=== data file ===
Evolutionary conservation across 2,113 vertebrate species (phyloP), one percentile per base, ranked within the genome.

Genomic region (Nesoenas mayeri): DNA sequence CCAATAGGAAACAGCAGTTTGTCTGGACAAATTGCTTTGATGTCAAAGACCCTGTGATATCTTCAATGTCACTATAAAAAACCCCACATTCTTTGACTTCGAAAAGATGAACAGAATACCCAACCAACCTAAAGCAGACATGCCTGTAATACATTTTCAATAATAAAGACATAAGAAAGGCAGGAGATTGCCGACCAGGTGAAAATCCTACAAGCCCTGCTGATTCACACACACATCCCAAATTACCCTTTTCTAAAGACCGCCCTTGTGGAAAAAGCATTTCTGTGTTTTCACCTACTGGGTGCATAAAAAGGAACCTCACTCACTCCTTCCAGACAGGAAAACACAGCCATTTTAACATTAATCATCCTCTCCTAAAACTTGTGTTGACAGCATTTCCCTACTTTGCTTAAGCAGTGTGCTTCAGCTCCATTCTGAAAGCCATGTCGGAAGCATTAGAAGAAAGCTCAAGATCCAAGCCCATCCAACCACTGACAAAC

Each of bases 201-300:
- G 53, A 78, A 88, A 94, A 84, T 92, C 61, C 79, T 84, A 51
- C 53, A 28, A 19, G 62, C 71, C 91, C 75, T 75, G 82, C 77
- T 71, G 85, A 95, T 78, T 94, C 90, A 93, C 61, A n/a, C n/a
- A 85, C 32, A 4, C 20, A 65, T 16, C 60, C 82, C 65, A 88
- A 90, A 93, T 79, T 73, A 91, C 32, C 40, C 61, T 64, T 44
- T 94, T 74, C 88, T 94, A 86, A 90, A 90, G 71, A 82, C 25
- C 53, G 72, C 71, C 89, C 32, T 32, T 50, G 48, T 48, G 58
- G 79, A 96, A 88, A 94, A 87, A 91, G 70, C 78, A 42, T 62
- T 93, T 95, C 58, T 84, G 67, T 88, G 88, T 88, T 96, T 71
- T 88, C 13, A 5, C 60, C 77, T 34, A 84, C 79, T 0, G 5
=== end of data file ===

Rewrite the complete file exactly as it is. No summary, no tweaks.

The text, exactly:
Evolutionary conservation across 2,113 vertebrate species (phyloP), one percentile per base, ranked within the genome.

Genomic region (Nesoenas mayeri): DNA sequence CCAATAGGAAACAGCAGTTTGTCTGGACAAATTGCTTTGATGTCAAAGACCCTGTGATATCTTCAATGTCACTATAAAAAACCCCACATTCTTTGACTTCGAAAAGATGAACAGAATACCCAACCAACCTAAAGCAGACATGCCTGTAATACATTTTCAATAATAAAGACATAAGAAAGGCAGGAGATTGCCGACCAGGTGAAAATCCTACAAGCCCTGCTGATTCACACACACATCCCAAATTACCCTTTTCTAAAGACCGCCCTTGTGGAAAAAGCATTTCTGTGTTTTCACCTACTGGGTGCATAAAAAGGAACCTCACTCACTCCTTCCAGACAGGAAAACACAGCCATTTTAACATTAATCATCCTCTCCTAAAACTTGTGTTGACAGCATTTCCCTACTTTGCTTAAGCAGTGTGCTTCAGCTCCATTCTGAAAGCCATGTCGGAAGCATTAGAAGAAAGCTCAAGATCCAAGCCCATCCAACCACTGACAAAC

Each of bases 201-300:
- G 53, A 78, A 88, A 94, A 84, T 92, C 61, C 79, T 84, A 51
- C 53, A 28, A 19, G 62, C 71, C 91, C 75, T 75, G 82, C 77
- T 71, G 85, A 95, T 78, T 94, C 90, A 93, C 61, A n/a, C n/a
- A 85, C 32, A 4, C 20, A 65, T 16, C 60, C 82, C 65, A 88
- A 90, A 93, T 79, T 73, A 91, C 32, C 40, C 61, T 64, T 44
- T 94, T 74, C 88, T 94, A 86, A 90, A 90, G 71, A 82, C 25
- C 53, G 72, C 71, C 89, C 32, T 32, T 50, G 48, T 48, G 58
- G 79, A 96, A 88, A 94, A 87, A 91, G 70, C 78, A 42, T 62
- T 93, T 95, C 58, T 84, G 67, T 88, G 88, T 88, T 96, T 71
- T 88, C 13, A 5, C 60, C 77, T 34, A 84, C 79, T 0, G 5